The crowning jewels on the Australian electronic scene, Cut Copy are unquestionably one of our finer exports of the past decade. Able to seamlessly weave synth-pop, electronica and indie like no other, the Melbourne quartet have steadily taken the world by storm with each passing release. Following a somewhat quieter year than most, front man Dan Whitford shares how 2010 unfolded for the group and how 2011 is truly their oyster.
“We did a bunch of shows through the UK and Europe and also played Lollapalooza – we were the second headliner on the day that we played which was pretty amazing,” he shares with a sense of earnest appreciation. “Beyond that it was all about finishing the recording of our album. We headed to Atlanta and spend quite a lot of time there to complete the mixing and put in some additional recording. That more or less brings us up to the present. We’re gearing up for a big year of touring and the release of our album.”
The widely anticipated album Zonoscope has been eagerly awaited by their legions of fans worldwide. Their third studio album, the follow up to 2008’s critically acclaimed In Ghost Colours marks a turning point for the group. Merely weeks before its release, Whitford explains how the album came to fruition and its natural progression from their previous productions.
“While In Ghost Colours was well received and left us with the feeling we had accomplished what we wanted, for me it felt like there was a journey that we were on making that album which we almost got to the end of but didn’t quite complete. It felt as if there was unfinished business in terms of what we wanted to do creatively,” he explains before a momentarily pause. “Coming back to Zonoscope it was really all about trying to find a new direction, a new idea and new thoughts to work on.
“I didn’t feel any pressure as much as wanting personally and creatively to be excited and inspired by a new direction and that was half the challenge of the record – finding a new way of working, something that would be exciting and satisfying artistically. I think we’ve done that. In Ghost Colours felt like it was a meeting point for some old-school house and modern dance music, along with some ‘70s pop stuff like Electric Light Orchestra, to even some ‘90s shoe gaze like My Bloody Valentine. Those were the references points that we kept coming back to,” he muses. “We spent a lot of time listening to a whole bunch of new records and thinking about what would be exciting to explore.
“With Zonoscope it feels much more poppy from the outset,” he adds. “A lot of it is much more rhythmic and repetitive and has a more hypnotic and psychedelic edge to it, whether it’s the dance tracks or the more guitar-based songs on there. I guess,” Whitford muses, “a lot of that stems from working on and being inspired by a lot more rhythmic – almost tribal-like – music and then building from that to make the tracks.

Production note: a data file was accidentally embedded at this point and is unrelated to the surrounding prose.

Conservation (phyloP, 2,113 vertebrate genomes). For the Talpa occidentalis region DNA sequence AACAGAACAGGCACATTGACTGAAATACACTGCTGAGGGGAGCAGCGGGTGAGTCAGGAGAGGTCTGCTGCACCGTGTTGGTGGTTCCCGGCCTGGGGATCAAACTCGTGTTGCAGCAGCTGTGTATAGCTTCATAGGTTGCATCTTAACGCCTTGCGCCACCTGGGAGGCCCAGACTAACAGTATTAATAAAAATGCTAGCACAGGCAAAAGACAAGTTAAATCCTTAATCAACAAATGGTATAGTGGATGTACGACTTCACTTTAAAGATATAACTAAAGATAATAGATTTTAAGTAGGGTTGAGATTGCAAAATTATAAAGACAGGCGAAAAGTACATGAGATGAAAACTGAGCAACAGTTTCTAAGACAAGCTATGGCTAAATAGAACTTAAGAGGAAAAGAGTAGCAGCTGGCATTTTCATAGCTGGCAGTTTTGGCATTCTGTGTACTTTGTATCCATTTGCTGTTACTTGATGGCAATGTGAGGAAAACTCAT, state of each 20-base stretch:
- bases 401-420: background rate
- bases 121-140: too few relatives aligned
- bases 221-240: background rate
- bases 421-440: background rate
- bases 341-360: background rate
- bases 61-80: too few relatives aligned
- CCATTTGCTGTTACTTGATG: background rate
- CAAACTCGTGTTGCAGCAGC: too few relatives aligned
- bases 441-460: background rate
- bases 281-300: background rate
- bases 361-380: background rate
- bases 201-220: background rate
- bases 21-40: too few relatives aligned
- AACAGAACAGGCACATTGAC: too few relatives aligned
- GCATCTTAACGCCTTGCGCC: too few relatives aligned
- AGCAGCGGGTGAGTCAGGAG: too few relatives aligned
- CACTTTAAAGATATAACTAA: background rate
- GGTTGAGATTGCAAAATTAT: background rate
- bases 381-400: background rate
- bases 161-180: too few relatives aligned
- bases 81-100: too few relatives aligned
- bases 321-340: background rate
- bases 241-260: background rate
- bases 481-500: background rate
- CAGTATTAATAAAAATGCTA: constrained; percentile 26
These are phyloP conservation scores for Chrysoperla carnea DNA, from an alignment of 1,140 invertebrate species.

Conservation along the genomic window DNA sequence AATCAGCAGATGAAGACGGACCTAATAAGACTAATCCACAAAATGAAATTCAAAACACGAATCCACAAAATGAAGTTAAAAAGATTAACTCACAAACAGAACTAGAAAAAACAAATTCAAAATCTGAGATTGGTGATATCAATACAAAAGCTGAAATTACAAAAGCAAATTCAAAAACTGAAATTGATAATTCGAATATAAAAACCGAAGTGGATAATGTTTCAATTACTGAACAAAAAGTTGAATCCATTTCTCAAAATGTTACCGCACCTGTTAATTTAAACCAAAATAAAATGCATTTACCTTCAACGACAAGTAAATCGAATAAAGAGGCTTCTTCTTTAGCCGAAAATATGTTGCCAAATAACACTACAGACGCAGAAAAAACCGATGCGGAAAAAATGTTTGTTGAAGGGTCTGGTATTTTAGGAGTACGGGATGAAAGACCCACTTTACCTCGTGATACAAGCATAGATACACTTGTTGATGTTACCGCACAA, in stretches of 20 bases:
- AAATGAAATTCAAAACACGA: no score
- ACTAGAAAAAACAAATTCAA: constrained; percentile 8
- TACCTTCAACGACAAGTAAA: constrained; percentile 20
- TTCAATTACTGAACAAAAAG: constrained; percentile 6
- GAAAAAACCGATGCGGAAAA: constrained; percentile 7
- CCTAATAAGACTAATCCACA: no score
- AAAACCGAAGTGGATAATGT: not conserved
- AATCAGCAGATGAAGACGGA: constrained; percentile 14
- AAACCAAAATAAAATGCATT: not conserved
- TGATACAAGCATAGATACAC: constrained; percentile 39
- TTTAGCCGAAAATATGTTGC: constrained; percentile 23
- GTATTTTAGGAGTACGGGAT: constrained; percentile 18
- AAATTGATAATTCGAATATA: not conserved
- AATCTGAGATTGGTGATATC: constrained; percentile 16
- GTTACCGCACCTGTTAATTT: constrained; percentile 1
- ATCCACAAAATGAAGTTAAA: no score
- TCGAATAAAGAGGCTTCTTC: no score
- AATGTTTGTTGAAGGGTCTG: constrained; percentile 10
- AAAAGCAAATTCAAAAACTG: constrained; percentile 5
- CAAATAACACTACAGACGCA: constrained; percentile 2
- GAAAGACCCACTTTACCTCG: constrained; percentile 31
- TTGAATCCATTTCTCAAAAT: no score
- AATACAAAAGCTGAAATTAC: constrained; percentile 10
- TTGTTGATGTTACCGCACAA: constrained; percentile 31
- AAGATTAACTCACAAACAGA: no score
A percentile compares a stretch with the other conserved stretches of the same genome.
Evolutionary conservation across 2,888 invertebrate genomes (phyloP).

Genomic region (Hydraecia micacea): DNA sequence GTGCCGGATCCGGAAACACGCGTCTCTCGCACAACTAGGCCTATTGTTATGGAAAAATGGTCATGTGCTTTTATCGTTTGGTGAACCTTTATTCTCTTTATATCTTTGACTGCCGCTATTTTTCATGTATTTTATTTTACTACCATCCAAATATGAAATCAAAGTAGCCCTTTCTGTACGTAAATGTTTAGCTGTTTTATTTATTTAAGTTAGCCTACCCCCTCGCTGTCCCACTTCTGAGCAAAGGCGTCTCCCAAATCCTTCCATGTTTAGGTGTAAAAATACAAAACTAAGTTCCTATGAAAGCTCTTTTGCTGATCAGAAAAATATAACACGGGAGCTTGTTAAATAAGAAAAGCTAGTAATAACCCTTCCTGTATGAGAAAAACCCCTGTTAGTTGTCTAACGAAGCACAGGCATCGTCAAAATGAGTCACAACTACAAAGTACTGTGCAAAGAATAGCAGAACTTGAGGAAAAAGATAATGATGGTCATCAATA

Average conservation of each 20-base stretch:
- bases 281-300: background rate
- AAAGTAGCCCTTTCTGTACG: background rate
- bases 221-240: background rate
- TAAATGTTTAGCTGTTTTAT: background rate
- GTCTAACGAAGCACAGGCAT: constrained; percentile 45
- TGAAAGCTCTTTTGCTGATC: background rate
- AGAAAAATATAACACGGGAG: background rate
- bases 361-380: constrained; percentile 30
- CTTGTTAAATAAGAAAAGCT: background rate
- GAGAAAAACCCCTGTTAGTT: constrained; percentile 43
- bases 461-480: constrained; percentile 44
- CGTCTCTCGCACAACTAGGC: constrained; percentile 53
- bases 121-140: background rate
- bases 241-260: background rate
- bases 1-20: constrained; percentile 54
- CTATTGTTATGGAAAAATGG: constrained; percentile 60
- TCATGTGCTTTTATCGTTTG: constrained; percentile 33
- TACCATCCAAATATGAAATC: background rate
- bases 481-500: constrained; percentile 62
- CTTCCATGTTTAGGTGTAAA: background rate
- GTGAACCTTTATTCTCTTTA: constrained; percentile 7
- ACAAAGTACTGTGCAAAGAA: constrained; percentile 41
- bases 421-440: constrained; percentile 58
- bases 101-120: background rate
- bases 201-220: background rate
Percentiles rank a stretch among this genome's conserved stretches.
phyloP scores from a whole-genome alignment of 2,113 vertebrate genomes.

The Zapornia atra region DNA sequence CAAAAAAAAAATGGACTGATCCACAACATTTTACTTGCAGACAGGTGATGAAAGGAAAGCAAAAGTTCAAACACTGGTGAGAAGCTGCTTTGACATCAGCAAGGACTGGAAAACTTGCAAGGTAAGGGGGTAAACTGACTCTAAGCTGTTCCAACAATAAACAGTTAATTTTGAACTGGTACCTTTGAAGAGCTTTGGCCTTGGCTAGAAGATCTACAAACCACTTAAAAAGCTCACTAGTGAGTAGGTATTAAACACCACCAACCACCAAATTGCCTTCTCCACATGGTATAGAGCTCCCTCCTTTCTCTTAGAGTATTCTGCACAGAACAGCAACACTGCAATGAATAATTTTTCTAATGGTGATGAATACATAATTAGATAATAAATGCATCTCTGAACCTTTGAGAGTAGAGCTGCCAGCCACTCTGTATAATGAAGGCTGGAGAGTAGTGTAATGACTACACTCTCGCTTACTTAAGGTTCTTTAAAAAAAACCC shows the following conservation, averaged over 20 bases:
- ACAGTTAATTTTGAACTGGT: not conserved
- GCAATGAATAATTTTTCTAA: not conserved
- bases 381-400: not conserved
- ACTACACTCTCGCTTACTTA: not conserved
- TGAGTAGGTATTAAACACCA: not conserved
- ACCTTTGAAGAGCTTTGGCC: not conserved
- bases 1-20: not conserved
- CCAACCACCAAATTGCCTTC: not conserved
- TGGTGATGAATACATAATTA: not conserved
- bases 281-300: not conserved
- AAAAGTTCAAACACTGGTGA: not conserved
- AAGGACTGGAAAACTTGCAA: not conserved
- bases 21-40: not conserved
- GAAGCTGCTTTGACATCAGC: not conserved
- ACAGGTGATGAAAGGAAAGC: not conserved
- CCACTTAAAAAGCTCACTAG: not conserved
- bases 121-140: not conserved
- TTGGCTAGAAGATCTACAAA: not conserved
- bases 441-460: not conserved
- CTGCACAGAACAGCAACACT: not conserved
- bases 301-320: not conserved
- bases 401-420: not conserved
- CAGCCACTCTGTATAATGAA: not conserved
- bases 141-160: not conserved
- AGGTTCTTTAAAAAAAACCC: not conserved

“It’s more about making the groove and then building on it,” he continues. “In the past it hasn’t really been the way that we’ve written tracks so it represents that a lot more. It’s also really got a vision and a sense of place to it, much more than In Ghost Colours. When I listen to Zonoscope now that’s really evident, it’s like a dark tropical journey that you get led on and hopefully that’s what people get out of it.”
Underpinning their natural prowess within the studio is Cut Copy’s finesse and adaptation of their records to their live performances. While beginning their careers as regular fixtures on the Australian festival scene, their expansion as musicians has seen their constant development as performance artists showcased globally.
“Over the past few months we’ve been playing three or four of our new tracks at our shows and they’ve been received really well,” Whitford relates with a happy vibrancy. “A lot of them have obviously just been freshly recorded and I guess because of the way we write it’s not just us sitting in a room jamming and recording, often it’s us sitting there and listening to something we’re working on and figuring out what we can add on top, change or manipulate.
“Often when it comes back to playing things live it’s a challenge to figure out how to recreate it. A lot of it is done in the studio where you have the endless ability to add and change things. We revisit songs and figure out what they are and how they work. It’s been a challenge for us, but each time it’s gone down really well and now that we’re leading up to the album being released, and we’ve got quite a lot of shows coming up, we’re really psyched to play a lot more of our new songs and see how it all goes down.”
For a year that’s promises to be relentless and demanding, Whitford is optimistic and excited in his approach for 2011. A year that will the undoubtedly see the further artistic progression of the group as they prepare to once again showcase their talents around the world. “I’m not sure if there’s a whole lot of room for much else besides from touring” he laughs. “We’ve got to reach all parts of the world and visit everyone who has made us who we are today. Certainly for the first nine months of the year it’ll be non-stop touring. :But there’s always other things bubbling in the background; we’re running our own record label and we have a lot of releases scheduled for this year and we’ll probably even work on some new remixes if we find the time. It’s going to be very busy, but we’ll see.”
CUT COPY play LANEWAY FESTIVAL with Beach House, Ariel Pink’s Haunted Graffiti, Deerhunter, Les Savy Fav, The Antlers and many more at the Footscray Community Arts Centre on Saturday February 5. Zonoscope will hit stores this Friday February 4 through Modular.